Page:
- Anhui Niuman was established to conduct infringement and it failed to prove that it had produced any non-infringing products;
- after its legal representative was criminally prosecuted, Anhui Niuman continued its operations and sold its products to more than 20 countries; and
- Anhui Niuman refused to produce its books when ordered by the court.
Vanillin case: highest trade secret damages ever
The second case arose from a dispute between two domestic competitors that manufacture and sell vanillin, an organic compound commonly used as a flavouring agent in foods and pharmaceuticals. The plaintiffs, Jiaxing Zhonghua and its affiliate Shanghai Xinchen, are the world’s largest producers of vanillin and enjoyed approximately 60% of the total market share worldwide before the alleged misappropriation. The accused trade secrets were jointly developed between 2002 and 2007 by the two companies. One of the individual defendants was a former employee of Jiaxing Zhonghua, who conspired with one other to steal and supply the trade secrets to Wanglong Group, another manufacturer of chemical products.
The plaintiffs’ enforcement against Wanglong Group and individual perpetrators has spanned over a period of more than ten years. In 2010, the plaintiffs first filed a civil suit in the local court of Nanhu District of Jiaxing City but voluntarily dismissed the suit since the case might involve evidence implicating criminal liability which would require criminal investigation.
In January 2016, the plaintiffs sued again in the same court and the court ruled in favour of the plaintiffs at the first instance. The second instance court, upon the emergence of new evidence including a USB drive containing blueprints and other technical documents on appeal, vacated the first instance judgment and sent the case for criminal investigation.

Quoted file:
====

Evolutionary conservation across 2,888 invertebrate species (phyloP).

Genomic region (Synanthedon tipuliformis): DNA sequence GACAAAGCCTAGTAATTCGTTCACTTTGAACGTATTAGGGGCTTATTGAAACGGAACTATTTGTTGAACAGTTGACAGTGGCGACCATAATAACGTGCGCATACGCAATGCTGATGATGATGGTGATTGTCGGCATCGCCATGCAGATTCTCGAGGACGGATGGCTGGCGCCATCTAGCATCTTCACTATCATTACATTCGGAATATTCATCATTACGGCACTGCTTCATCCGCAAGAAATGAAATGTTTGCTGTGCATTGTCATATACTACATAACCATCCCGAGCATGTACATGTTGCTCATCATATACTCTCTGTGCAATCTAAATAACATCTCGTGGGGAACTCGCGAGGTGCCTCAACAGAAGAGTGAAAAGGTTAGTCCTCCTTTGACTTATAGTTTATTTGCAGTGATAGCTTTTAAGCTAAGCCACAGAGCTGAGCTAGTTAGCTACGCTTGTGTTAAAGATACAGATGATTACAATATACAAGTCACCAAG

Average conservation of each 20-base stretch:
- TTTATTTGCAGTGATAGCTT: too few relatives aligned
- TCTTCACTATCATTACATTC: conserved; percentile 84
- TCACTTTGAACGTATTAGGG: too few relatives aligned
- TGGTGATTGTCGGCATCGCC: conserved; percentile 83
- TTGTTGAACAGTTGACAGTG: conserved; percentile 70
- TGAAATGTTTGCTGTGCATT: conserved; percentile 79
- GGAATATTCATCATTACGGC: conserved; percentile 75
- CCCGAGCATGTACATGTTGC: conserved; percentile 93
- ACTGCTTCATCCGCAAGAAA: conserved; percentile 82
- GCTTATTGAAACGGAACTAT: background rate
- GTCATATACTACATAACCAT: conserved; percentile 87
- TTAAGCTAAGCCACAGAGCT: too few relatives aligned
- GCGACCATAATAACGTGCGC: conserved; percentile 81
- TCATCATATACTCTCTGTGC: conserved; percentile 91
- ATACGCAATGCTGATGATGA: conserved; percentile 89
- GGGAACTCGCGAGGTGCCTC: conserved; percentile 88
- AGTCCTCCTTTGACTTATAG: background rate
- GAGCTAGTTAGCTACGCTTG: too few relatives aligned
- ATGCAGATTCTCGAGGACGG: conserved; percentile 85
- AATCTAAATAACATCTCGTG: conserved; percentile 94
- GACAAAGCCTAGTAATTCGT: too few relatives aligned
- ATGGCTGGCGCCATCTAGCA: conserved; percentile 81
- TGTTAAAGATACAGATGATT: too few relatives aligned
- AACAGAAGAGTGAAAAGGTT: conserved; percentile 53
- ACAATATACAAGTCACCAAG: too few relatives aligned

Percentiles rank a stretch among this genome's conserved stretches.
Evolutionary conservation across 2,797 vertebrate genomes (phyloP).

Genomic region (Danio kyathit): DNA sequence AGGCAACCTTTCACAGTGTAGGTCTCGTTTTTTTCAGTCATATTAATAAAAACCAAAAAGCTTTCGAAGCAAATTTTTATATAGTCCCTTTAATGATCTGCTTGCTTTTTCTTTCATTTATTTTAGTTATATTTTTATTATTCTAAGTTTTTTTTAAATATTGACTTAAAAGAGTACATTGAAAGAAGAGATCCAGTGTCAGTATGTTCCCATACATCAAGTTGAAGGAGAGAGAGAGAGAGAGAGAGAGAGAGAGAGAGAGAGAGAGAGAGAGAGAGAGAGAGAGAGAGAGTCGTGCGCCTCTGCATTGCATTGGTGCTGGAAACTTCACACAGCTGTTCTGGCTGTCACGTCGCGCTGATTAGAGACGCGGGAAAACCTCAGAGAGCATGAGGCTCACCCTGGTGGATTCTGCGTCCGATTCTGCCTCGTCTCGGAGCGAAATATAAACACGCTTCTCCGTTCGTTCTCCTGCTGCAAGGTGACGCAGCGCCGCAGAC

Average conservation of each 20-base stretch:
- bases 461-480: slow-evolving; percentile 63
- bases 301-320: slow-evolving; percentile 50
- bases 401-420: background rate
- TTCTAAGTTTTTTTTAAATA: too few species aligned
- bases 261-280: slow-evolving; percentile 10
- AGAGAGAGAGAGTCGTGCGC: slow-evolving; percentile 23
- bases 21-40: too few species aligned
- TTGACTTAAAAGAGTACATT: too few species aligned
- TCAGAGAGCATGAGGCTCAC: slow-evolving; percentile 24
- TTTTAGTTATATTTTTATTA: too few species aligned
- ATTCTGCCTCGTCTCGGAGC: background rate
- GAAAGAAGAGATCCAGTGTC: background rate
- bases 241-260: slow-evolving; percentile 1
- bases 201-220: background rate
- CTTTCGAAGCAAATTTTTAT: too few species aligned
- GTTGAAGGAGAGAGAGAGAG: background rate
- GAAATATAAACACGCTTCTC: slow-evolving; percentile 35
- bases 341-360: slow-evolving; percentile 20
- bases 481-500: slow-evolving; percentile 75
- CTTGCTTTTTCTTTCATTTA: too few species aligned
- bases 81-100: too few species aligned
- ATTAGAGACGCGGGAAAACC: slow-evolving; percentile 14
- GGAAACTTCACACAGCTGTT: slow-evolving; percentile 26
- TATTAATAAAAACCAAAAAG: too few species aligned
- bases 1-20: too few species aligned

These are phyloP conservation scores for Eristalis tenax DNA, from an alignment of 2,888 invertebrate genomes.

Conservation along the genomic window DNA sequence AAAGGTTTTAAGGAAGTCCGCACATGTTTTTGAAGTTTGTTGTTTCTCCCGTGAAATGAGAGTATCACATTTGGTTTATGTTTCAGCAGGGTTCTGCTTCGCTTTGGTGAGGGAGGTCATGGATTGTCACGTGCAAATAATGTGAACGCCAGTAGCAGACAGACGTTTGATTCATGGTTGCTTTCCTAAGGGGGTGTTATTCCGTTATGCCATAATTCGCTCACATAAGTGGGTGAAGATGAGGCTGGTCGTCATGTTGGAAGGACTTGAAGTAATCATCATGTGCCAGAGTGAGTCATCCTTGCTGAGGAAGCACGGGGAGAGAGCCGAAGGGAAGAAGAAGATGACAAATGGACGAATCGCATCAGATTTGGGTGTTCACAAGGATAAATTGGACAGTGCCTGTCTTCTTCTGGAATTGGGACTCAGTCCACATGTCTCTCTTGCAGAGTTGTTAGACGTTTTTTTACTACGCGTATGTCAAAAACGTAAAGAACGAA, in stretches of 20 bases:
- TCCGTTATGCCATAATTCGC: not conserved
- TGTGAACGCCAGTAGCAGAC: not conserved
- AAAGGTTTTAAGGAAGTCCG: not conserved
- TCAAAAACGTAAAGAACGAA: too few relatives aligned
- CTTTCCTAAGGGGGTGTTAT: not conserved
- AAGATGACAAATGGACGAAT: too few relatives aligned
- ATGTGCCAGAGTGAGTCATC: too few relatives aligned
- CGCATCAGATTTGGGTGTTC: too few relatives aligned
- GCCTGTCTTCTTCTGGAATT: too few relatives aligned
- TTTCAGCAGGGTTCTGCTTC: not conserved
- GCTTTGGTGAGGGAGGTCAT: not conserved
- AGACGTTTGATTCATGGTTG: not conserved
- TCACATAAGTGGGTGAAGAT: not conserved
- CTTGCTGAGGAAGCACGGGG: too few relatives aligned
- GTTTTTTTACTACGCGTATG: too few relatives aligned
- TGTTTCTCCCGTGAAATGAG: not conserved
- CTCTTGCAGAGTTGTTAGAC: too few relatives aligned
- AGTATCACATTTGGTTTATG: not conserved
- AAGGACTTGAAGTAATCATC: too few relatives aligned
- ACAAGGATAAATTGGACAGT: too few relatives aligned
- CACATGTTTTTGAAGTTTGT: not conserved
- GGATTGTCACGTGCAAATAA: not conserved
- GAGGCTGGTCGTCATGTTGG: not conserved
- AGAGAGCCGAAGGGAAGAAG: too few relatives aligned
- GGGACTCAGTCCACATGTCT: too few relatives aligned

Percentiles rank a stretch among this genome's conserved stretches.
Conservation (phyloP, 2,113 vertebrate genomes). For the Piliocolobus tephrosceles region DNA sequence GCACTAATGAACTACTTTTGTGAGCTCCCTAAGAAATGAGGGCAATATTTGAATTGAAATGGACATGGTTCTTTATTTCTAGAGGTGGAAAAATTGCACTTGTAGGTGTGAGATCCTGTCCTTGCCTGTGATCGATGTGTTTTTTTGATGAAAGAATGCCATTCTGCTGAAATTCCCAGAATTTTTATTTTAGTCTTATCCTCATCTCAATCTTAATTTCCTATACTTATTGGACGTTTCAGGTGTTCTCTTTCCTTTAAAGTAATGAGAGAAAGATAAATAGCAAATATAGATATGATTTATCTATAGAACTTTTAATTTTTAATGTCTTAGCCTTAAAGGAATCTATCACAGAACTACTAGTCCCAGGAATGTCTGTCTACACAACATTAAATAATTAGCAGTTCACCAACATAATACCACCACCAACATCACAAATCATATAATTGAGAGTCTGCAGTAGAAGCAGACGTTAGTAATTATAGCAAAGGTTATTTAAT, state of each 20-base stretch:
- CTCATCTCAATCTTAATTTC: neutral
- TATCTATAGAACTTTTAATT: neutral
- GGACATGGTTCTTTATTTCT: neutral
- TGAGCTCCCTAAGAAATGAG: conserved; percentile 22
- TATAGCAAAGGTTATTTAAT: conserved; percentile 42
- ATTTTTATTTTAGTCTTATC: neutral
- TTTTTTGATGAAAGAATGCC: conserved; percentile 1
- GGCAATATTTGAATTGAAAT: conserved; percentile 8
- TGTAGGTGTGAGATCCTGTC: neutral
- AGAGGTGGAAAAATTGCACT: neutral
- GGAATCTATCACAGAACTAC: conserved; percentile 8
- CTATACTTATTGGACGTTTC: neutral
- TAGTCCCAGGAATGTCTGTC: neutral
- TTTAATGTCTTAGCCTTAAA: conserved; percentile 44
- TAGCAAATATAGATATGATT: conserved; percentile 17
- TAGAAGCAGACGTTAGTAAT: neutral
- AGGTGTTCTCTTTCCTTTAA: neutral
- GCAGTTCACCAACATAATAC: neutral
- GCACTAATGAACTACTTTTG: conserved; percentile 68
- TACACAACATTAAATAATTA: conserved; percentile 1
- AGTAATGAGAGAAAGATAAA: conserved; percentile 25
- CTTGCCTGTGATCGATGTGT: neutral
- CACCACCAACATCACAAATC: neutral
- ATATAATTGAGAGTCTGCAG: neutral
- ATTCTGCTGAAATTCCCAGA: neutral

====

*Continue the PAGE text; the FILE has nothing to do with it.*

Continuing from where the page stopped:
In 2018, the plaintiffs filed a new civil suit with the Zhejiang High Court, requesting damages of RMB502m (approximately USD76.4m). Relying on the judicial appraisals issued during criminal investigation, the Zhejiang High Court determined that the alleged trade secrets were protectable and the defendants’ acts in acquiring the technical secrets by improper means and subsequently disclosing and using such trade secrets, including 17 equipment design diagrams and five process flow charts for manufacturing vanillin, constituted unfair competition. In April 2020, the Zhejiang High Court ordered a permanent injunction against the defendants and awarded statutory damages of RMB3m (approximately USD457,000). Noting that its first-instance judgment will not take effect until the appeal was concluded, the Zhejiang High Court granted the plaintiffs’ application for an interim injunction against the defendants. We should note that such interim relief is extremely rare in civil litigation in China.